Blogger vows to appeal Supreme Court of N.L. decision
Brad Cabana. — Telegram file photo
A blogger’s attempt to single-handedly shut down the multibillion-dollar Muskrat Falls hydroelectric development through a court challenge has failed.
But Brad Cabana says he intends to appeal the decision rendered last Friday by the Supreme Court of Newfoundland and Labrador.
“Certainly, there will be many, many grounds that I will be appealing this on,” said Cabana, who lives in Hickman’s Harbour and represented himself during courtroom proceedings in St. John’s.
Justice Gillian Butler said that offering a declaratory judgement as a remedy “is not generally available when the controversy is based on a hypothetical claim,” further noting there must be a cognizable threat. In her conclusion, Butler stated she agreed with counsel for Nalcor Energy that Cabana’s remedy “is political, not legal.”
Government lawyer Rolf Prichard had previously argued in court that Cabana’s claims were speculative and thin.
Butler also ruled that whereas Cabana is not a member of the Innu Nation, he has no “genuine interest in the issue of whether the Innu Nation ratification requirement or process was reasonable,” thus having no standing with respect to its interests.
Cabana claimed the project denied his rights under the Canadian Charter as the province failed to hold a provincewide referendum on the matter and government’s decision to proceed would impair his economic well-being. He also claimed it was discriminatory to give the Innu Nation the right to vote on the project but not the general population.
Butler concluded there was no legal basis by which Cabana could require the province to hold a general referendum on Muskrat Falls, noting it is a policy decision for the government to make.
Cabana was also adamant that the water management agreement in place pertaining to the Churchill River was invalid due to the rights of Hydro-Québec and that the province may leave itself susceptible to legal action from Hydro-Québec, paving the way for increased property taxes to handle the financial burden of a lawsuit.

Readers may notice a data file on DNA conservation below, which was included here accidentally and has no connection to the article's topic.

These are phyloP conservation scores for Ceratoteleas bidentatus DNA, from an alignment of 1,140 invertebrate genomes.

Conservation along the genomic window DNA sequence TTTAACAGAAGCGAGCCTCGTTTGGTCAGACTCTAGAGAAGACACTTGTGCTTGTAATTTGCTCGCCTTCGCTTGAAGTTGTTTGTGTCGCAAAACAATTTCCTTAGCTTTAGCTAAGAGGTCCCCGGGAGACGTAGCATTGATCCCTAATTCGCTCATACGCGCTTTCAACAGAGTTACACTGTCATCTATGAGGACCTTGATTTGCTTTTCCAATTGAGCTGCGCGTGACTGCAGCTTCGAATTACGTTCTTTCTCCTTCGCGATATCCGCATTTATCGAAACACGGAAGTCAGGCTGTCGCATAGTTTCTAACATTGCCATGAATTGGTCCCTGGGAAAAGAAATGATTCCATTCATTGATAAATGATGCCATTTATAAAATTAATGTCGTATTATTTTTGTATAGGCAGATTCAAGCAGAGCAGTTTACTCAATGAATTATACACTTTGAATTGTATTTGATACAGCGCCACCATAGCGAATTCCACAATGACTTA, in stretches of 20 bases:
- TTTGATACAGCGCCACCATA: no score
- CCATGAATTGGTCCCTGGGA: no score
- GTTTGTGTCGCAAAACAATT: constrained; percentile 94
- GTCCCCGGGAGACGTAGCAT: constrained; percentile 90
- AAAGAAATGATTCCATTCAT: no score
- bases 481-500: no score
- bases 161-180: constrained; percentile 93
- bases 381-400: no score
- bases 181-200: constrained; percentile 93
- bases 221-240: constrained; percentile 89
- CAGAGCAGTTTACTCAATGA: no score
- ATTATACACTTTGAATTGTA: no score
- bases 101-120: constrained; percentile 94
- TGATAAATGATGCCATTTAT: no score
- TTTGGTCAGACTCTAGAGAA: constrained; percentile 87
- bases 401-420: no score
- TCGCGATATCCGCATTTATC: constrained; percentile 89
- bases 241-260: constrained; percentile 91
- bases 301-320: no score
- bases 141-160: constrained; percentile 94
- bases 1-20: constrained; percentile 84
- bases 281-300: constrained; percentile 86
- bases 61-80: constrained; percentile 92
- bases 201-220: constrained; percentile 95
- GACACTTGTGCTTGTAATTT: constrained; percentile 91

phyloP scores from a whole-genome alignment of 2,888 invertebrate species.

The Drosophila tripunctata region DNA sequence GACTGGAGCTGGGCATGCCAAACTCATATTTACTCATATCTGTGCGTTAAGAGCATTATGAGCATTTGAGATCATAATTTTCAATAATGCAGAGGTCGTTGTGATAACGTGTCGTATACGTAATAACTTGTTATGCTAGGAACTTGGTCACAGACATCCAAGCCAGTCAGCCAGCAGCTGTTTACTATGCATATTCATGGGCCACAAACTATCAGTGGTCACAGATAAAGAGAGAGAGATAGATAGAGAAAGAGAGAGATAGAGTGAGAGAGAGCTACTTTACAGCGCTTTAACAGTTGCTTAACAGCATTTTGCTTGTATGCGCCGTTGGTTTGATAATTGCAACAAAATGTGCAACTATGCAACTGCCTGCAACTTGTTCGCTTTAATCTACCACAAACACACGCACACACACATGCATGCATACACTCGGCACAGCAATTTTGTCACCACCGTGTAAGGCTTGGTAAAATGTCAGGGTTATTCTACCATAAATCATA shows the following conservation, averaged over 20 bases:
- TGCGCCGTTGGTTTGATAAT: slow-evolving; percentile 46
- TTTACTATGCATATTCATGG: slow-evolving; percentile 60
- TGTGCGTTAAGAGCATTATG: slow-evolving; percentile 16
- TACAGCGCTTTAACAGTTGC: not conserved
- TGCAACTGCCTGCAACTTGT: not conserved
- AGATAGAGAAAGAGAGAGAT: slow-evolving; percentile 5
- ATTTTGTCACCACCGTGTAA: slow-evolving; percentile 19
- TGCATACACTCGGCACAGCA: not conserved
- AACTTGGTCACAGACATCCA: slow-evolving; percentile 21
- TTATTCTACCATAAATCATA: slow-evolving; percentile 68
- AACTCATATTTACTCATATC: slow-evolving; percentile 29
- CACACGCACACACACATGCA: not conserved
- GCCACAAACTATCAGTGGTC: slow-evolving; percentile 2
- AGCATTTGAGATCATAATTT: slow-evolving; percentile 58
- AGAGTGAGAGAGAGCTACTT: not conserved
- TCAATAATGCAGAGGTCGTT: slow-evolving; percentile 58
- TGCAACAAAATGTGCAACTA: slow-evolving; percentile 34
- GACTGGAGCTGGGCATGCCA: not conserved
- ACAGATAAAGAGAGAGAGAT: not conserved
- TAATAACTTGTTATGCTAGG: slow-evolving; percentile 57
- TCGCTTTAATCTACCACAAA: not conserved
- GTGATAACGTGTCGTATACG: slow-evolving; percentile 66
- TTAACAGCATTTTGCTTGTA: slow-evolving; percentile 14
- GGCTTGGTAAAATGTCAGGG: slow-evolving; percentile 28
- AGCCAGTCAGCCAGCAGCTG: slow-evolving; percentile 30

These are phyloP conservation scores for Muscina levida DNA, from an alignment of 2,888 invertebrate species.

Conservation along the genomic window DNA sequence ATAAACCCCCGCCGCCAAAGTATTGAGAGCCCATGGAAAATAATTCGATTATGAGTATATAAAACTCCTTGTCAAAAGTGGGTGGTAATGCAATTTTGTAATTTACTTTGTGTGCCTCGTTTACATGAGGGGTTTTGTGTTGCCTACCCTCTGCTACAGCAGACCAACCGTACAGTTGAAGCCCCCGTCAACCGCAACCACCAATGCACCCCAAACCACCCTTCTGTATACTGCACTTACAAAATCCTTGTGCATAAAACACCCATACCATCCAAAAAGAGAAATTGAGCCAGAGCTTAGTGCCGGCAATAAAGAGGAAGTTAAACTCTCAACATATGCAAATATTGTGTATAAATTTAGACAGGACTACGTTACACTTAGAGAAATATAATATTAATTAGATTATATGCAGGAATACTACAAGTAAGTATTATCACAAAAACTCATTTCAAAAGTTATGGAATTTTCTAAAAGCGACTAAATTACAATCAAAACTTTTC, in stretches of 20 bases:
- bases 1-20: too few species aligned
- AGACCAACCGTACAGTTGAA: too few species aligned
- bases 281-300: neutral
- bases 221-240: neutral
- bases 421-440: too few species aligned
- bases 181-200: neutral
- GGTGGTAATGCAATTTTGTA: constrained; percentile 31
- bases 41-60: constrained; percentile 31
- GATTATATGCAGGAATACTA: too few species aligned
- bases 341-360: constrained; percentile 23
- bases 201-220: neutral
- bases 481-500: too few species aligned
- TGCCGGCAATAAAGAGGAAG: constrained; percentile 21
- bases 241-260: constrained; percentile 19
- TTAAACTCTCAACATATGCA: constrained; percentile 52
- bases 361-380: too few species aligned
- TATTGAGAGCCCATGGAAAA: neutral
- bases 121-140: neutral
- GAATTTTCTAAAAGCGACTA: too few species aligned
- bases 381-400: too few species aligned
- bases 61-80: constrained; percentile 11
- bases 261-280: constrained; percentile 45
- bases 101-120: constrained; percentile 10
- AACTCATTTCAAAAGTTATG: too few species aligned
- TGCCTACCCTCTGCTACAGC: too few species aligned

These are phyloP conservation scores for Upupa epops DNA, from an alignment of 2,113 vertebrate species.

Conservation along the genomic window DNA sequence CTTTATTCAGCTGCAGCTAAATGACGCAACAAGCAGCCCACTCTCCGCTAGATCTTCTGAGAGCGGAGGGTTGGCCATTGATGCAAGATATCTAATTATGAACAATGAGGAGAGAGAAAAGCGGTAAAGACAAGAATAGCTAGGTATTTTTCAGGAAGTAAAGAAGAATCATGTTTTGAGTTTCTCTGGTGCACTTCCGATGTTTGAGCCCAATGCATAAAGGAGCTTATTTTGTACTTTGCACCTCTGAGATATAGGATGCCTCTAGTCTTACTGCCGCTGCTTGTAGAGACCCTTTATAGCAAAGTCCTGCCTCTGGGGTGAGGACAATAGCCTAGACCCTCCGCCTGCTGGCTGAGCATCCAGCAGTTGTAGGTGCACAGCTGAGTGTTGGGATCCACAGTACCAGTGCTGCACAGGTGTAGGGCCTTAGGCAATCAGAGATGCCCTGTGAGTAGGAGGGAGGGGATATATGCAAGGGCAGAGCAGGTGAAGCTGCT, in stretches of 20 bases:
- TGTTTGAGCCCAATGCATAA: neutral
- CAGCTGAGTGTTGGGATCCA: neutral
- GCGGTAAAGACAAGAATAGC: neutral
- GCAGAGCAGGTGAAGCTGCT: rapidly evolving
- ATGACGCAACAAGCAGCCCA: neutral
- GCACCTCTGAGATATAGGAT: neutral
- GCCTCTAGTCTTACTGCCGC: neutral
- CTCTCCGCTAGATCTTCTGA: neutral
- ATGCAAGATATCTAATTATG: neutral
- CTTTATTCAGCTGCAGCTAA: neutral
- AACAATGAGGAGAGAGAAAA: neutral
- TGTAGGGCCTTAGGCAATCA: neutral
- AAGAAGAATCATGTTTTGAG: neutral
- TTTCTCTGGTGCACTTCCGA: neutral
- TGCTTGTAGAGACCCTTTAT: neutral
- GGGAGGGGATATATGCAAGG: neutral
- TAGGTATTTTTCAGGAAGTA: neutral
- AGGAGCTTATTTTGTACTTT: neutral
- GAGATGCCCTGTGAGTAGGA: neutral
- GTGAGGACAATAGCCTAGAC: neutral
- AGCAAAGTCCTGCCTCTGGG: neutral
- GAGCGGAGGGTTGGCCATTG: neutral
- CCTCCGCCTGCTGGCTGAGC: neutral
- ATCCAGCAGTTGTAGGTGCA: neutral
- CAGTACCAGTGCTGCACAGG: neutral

Butler ruled that Cabana failed to establish that the province violated its territorial limitations and that he did not establish “a high degree of probability” concerning the legal action ramifications.
“The Applicant has not shown a very strong probability that grave damage will accrue to him in the future,” wrote Butler. “His submissions on financial losses are entirely speculative and not supportive of an exercise of discretion for a mandatory injunction.”
Last week, Hydro-Québec ann-ounced it is pursuing legal action to ask Québec courts for a declaratory order to confirm its core rights under the 1969 Churchill Falls power contract.
Hydro-Québec said in a news release it has the “exclusive right to purchase virtually all of the power and energy produced by Churchill Falls Generating Station until August 31, 2041; (and) the right to benefit from operational flexibility."
Cabana admits that legal item forced him to contemplate whether he would need to bother pursuing an appeal of his court challenge concerning Muskrat Falls. He ultimately determined it remains necessary.
“It did give me pause to think about it, to be honest,” said Cabana in reference to Hydro-Québec’s own legal manoeuvring.
“However, I think it’s important that an actual stoppage occurs to the work, and Hydro-Québec ... is asking for a declaratory order. It’s not specifically asking for a stoppage of the work. They don’t care if we get hurt, so all they’re concerned about is their own rights, which is understandable. But somebody here has to care about whether we get hurt, and that’s why I’m continuing to pursue this.”
Cabana maintains there were grounds to remove Butler from the case due to a perceived conflict of interest stemming from her husband’s position as a partner in a law firm representing former premier Danny Williams, who has sued Cabana for defamation.
“That’s going to be front and centre,” said Cabana. “I think that itself, frankly, will overturn this decision.”
Butler filed a decision in March denying Cabana’s request that she recuse herself from the case. She said he failed to establish that reasonable and informed people would conclude she is biased.
Cabana also believes some evidence he provided was ignored in the judge’s decision. He intends to continue representing himself in the matter.
Butler ruled that Cabana must cover the costs for counsel retained by the three respondents to his court challenge — the provincial government, Nalcor, and the Innu Nation.
A failed policial candidate who ran for the Liberals in the 2011 general election against Trinity North MHA Ross Wiseman, Cabana made attempts to lead both the Liberal and the Progressive Conservative parties.
The PC Party disqualified Cabana in January 2011 because his nomination papers included signatures from people who were not members of the party. Seven months later, he made an in-person pitch to the Liberal Party’s board, which later chose Kevin Aylward to lead the party in the 2011 election campaign.